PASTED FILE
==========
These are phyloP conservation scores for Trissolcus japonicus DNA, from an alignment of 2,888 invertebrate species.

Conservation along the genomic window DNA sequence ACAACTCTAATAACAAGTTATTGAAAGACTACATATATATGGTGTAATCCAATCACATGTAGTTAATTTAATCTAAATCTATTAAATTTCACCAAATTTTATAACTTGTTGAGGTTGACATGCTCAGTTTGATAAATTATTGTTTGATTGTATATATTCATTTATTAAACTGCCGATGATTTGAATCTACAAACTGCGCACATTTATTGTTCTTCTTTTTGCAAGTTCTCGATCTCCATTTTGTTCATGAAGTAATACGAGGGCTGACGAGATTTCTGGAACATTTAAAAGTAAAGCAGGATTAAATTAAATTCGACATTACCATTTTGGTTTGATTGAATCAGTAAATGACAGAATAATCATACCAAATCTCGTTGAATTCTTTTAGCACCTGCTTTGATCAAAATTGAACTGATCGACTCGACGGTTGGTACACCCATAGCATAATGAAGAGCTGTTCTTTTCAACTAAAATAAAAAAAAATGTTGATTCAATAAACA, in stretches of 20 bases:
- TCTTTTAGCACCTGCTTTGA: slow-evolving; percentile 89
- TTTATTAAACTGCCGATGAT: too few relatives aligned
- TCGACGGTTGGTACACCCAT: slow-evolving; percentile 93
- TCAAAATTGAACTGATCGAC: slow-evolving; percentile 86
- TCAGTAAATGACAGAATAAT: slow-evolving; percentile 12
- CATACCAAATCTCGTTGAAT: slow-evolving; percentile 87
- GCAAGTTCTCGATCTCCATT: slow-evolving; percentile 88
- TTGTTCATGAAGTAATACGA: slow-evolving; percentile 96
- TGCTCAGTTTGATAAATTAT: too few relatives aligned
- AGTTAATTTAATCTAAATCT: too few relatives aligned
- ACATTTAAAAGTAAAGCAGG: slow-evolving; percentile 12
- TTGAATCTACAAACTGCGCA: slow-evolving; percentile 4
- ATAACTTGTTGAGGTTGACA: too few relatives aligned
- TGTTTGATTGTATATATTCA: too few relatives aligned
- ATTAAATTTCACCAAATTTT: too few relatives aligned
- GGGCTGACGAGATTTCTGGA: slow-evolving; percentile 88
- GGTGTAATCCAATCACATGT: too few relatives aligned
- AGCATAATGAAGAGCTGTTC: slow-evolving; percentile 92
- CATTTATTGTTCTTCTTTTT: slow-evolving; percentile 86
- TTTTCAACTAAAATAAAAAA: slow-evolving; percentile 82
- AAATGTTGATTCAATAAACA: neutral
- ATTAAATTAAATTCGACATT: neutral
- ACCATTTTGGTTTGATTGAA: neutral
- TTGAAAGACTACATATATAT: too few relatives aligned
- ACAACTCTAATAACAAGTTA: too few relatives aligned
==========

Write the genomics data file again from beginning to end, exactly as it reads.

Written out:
These are phyloP conservation scores for Trissolcus japonicus DNA, from an alignment of 2,888 invertebrate species.

Conservation along the genomic window DNA sequence ACAACTCTAATAACAAGTTATTGAAAGACTACATATATATGGTGTAATCCAATCACATGTAGTTAATTTAATCTAAATCTATTAAATTTCACCAAATTTTATAACTTGTTGAGGTTGACATGCTCAGTTTGATAAATTATTGTTTGATTGTATATATTCATTTATTAAACTGCCGATGATTTGAATCTACAAACTGCGCACATTTATTGTTCTTCTTTTTGCAAGTTCTCGATCTCCATTTTGTTCATGAAGTAATACGAGGGCTGACGAGATTTCTGGAACATTTAAAAGTAAAGCAGGATTAAATTAAATTCGACATTACCATTTTGGTTTGATTGAATCAGTAAATGACAGAATAATCATACCAAATCTCGTTGAATTCTTTTAGCACCTGCTTTGATCAAAATTGAACTGATCGACTCGACGGTTGGTACACCCATAGCATAATGAAGAGCTGTTCTTTTCAACTAAAATAAAAAAAAATGTTGATTCAATAAACA, in stretches of 20 bases:
- TCTTTTAGCACCTGCTTTGA: slow-evolving; percentile 89
- TTTATTAAACTGCCGATGAT: too few relatives aligned
- TCGACGGTTGGTACACCCAT: slow-evolving; percentile 93
- TCAAAATTGAACTGATCGAC: slow-evolving; percentile 86
- TCAGTAAATGACAGAATAAT: slow-evolving; percentile 12
- CATACCAAATCTCGTTGAAT: slow-evolving; percentile 87
- GCAAGTTCTCGATCTCCATT: slow-evolving; percentile 88
- TTGTTCATGAAGTAATACGA: slow-evolving; percentile 96
- TGCTCAGTTTGATAAATTAT: too few relatives aligned
- AGTTAATTTAATCTAAATCT: too few relatives aligned
- ACATTTAAAAGTAAAGCAGG: slow-evolving; percentile 12
- TTGAATCTACAAACTGCGCA: slow-evolving; percentile 4
- ATAACTTGTTGAGGTTGACA: too few relatives aligned
- TGTTTGATTGTATATATTCA: too few relatives aligned
- ATTAAATTTCACCAAATTTT: too few relatives aligned
- GGGCTGACGAGATTTCTGGA: slow-evolving; percentile 88
- GGTGTAATCCAATCACATGT: too few relatives aligned
- AGCATAATGAAGAGCTGTTC: slow-evolving; percentile 92
- CATTTATTGTTCTTCTTTTT: slow-evolving; percentile 86
- TTTTCAACTAAAATAAAAAA: slow-evolving; percentile 82
- AAATGTTGATTCAATAAACA: neutral
- ATTAAATTAAATTCGACATT: neutral
- ACCATTTTGGTTTGATTGAA: neutral
- TTGAAAGACTACATATATAT: too few relatives aligned
- ACAACTCTAATAACAAGTTA: too few relatives aligned